Widgets Magazine

Stanford relocates 29 residences near University Terrace due to chemical contamination

The Palo Alto City Council approved Stanford’s plan to relocate 29 residences near University Terrace — a faculty housing development close to campus — to minimize the risks of trichloroethylene (TCE), a cancer-causing chemical found in the area. The council put forth additional conditions requiring Stanford to install further protections in dozens of the homes near the site as well.

The council’s decision, which occurred over the past two weeks, follows the discovery of high levels of TCE at University Terrace last year. After Stanford submitted a risk assessment to the Department of Toxic Substances Control (DTSC), several “hot spot” areas with high levels of TCE were identified. Therefore, in addition to the recommendations made by the DTSC, the Palo Alto City Council also called for about 40 homes nearest to those “hot spots” to have a depressurization, ventilation or other form of protection system installed to prevent indoor air contamination.

Trichloroethylene (TCE) is a dangerous compound that was discovered in some Stanford housing. (Wikimedia Commons)

Trichloroethylene (TCE) is a dangerous compound that was discovered in some Stanford housing.
(Wikimedia Commons)

“It’s a very common approach,” said Stanford spokeswoman Jean McCown. “DTSC, in fairness to them, did not think this was necessary, but the City Council asked that it be added, and we will be doing that.”

Despite these extra precautions, some have qualms with Stanford’s latest plan.

According to Center for Public Environmental Oversight Executive Director Lenny Siegel, who worked as a consultant for University Terrace residents, prolonged exposure to TCE can result in a higher likelihood of cancer and can have particularly adverse effects on pregnant women. Thus, he believes that complete transparency about the issue is critical — and currently lacking.

“Under Stanford’s plan, there was no indication that prospective residents or residents or visitors would know that [the area] is a contamination site,” Siegel said. “My experience nationally is that it’s very important to tell people about contamination. When you don’t and they find out about it, all hell breaks loose.”

The council’s decision comes after months of disagreement between the University and Palo Alto residents over how best to handle the mitigation of TCE in various neighborhoods. Last year, for example, residents of College Terrace — a neighborhood adjacent to Stanford and across the street from University Terrace — independently discovered hazardous TCE levels in six of the 19 homes they examined. This was contrary to Stanford’s assurances that the College Terrace area would not be affected. Concerned that TCE from the University Terrace site may have migrated to College Terrace and other locations, the residents then submitted a report regarding the high levels of TCE in the area to the DTSC for evaluation.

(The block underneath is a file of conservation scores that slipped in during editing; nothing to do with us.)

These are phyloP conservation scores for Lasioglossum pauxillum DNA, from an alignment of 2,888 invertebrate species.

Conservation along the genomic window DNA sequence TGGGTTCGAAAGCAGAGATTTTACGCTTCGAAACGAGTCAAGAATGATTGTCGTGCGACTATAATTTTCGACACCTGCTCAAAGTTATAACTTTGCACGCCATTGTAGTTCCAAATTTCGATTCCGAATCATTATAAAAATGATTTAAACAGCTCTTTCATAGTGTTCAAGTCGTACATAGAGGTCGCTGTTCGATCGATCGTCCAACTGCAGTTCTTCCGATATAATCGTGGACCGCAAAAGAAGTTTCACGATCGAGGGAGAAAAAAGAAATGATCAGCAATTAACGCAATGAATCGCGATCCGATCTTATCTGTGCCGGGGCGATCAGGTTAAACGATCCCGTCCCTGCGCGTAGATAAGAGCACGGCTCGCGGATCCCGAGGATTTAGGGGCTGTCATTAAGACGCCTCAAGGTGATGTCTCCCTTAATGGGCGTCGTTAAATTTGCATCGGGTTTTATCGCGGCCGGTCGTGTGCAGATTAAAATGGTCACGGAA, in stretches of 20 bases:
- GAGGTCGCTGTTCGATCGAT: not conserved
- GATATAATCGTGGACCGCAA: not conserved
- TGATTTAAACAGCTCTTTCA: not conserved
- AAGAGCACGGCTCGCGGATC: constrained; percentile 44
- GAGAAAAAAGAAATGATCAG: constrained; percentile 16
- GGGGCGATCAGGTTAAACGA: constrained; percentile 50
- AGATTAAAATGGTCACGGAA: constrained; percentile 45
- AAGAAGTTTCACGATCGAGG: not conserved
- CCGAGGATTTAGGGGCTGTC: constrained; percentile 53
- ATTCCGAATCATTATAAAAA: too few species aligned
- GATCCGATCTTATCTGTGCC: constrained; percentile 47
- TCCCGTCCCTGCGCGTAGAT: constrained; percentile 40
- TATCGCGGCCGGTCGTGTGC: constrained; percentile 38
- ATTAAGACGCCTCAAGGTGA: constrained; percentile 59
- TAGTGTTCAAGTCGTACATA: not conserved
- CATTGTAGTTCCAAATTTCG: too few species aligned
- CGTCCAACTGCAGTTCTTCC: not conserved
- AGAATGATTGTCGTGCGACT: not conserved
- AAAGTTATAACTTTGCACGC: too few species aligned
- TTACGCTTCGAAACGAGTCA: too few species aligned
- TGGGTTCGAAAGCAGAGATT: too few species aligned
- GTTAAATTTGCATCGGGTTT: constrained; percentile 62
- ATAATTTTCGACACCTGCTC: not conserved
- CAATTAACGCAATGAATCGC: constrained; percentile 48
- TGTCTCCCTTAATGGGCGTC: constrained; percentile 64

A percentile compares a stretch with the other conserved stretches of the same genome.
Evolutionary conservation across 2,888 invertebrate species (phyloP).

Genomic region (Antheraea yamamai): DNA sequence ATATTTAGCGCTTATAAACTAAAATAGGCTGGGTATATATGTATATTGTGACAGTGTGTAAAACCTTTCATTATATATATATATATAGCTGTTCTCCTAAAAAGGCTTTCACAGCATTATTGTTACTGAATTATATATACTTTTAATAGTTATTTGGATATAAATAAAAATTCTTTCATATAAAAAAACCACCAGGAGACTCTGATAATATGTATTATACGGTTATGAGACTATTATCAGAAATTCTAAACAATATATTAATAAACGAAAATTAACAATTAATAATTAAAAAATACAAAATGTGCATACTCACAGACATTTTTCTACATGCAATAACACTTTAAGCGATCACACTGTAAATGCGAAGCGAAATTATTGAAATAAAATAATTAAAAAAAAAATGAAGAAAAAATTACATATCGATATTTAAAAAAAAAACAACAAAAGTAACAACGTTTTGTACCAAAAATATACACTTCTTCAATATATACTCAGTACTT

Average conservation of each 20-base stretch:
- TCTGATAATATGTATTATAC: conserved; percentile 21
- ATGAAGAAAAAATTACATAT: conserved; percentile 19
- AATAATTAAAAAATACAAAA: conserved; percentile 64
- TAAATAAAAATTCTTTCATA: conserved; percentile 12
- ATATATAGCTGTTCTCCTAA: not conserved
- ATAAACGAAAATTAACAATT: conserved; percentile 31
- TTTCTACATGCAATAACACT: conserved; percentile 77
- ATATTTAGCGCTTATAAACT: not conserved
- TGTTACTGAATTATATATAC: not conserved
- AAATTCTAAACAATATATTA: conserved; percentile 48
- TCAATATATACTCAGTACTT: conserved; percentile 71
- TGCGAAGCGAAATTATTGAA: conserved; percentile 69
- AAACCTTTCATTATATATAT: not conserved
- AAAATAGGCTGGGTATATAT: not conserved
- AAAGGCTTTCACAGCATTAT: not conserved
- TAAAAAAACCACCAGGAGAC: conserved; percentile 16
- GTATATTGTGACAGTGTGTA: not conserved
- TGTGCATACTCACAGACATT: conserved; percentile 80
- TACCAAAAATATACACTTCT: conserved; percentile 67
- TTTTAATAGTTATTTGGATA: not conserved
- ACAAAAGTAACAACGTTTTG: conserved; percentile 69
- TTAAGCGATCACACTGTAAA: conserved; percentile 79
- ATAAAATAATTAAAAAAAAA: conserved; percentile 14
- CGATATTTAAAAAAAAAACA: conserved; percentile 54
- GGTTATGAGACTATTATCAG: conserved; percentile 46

Fred Balin, a resident of College Terrace, believes the Palo Alto City Council should have waited for DTSC to respond to the residents’ findings before making the decision to relocate the 29 residences at University Terrace.

According to Balin, his neighborhood’s findings could have implications for how well the site characterization, or identification of contamination, was performed at University Terrace. Thus, he believes the council’s solution may not sufficiently address the issue.

“It’s definitely premature for the city to let the project go while there is still a potential problem for residents,” Balin said.

Siegel, however, is less opposed to the council’s decision to mitigate TCE levels at University Terrace before making a decision on how to handle the high TCE levels at College Terrace.

“I’m okay with [the University Terrace and College Terrace sites] being handled separately as long as the council recognizes that the initial findings of [University Terrace] indicated that the contamination was more likely to migrate than Stanford had asserted,” Siegel said. “However, there is still a need for Stanford to do additional sampling to determine to what degree the existing homes in College Terrace are threatened by the contamination.”

 

Contact Shagun Khare at shagunkhare.st ‘at’ gmail.com.

  • rick131

    Yuck. There is a lot of contamination on campus.

  • Candid One

    Meh. Sour grapes, huh? “University Terrace” is in the Stanford Industrial Park, with the College Terrace neighborhood separating UT from Escondido Village by several blocks. That’s industrial contamination from earlier, juvenile manufacturing processes that preceded environmental regulatory recognition. Silicon Valley has had a persistent history of this kind of “industrial pioneering” aftermath.